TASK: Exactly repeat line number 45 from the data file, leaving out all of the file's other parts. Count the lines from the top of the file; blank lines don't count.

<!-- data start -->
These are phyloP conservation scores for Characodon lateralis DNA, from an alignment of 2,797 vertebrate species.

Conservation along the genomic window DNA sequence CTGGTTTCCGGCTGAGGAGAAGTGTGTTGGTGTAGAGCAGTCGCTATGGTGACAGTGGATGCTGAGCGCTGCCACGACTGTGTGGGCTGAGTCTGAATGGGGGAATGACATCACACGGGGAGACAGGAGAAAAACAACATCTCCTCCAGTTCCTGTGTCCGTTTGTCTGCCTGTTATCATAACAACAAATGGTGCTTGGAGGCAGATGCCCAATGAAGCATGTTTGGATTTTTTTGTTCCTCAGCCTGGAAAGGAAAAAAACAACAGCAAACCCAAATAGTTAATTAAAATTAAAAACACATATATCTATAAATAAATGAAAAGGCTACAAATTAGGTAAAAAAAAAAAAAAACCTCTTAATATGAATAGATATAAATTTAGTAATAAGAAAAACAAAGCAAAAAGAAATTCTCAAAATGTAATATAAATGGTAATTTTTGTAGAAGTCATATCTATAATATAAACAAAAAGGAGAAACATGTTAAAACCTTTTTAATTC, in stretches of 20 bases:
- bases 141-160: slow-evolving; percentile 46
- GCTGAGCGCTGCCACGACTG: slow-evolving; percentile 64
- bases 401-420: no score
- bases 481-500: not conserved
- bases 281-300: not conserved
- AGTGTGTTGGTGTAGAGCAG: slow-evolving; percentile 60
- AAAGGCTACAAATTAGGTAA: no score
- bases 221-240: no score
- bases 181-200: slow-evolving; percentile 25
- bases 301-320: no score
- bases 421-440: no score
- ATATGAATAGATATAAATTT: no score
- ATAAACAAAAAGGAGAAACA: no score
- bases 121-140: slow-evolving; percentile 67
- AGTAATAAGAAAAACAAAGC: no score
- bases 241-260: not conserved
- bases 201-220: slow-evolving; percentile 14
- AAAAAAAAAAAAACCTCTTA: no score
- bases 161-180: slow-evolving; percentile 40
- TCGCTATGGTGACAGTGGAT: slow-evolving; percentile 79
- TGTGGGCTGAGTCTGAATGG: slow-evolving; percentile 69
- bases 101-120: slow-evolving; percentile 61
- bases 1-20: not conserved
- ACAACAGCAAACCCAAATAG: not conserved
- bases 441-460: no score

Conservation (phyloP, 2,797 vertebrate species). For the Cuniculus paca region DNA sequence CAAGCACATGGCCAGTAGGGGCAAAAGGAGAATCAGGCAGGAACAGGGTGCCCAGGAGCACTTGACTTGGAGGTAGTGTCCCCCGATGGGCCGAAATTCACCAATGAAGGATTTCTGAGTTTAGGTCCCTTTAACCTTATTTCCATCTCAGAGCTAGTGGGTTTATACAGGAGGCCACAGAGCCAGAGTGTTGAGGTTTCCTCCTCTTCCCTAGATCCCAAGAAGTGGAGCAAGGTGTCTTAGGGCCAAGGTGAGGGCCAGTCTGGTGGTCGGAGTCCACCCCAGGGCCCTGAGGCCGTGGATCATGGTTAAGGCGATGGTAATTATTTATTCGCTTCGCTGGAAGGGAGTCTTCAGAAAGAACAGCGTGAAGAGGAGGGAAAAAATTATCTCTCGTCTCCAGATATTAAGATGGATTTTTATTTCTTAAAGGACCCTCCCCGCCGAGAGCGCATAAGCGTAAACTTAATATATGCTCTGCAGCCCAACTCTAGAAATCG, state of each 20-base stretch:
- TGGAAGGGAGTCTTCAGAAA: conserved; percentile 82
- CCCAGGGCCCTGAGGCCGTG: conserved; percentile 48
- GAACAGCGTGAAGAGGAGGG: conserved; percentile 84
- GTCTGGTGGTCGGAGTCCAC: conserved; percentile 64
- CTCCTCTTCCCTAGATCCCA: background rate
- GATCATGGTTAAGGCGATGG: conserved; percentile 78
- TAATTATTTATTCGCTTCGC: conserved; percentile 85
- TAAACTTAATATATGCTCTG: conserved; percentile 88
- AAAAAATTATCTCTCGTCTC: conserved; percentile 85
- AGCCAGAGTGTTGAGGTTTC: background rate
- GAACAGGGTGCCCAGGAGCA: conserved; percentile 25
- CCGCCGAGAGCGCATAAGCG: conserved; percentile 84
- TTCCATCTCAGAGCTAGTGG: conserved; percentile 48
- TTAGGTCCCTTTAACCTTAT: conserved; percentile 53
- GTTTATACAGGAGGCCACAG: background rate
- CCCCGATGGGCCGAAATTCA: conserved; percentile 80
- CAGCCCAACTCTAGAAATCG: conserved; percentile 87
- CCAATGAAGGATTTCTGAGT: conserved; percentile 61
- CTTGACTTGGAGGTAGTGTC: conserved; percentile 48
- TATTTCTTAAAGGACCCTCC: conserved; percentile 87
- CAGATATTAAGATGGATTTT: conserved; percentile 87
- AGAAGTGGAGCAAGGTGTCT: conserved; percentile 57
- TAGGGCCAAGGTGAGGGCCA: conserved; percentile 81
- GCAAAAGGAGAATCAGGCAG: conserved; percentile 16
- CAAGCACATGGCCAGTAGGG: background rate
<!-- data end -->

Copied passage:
- CAGCCCAACTCTAGAAATCG: conserved; percentile 87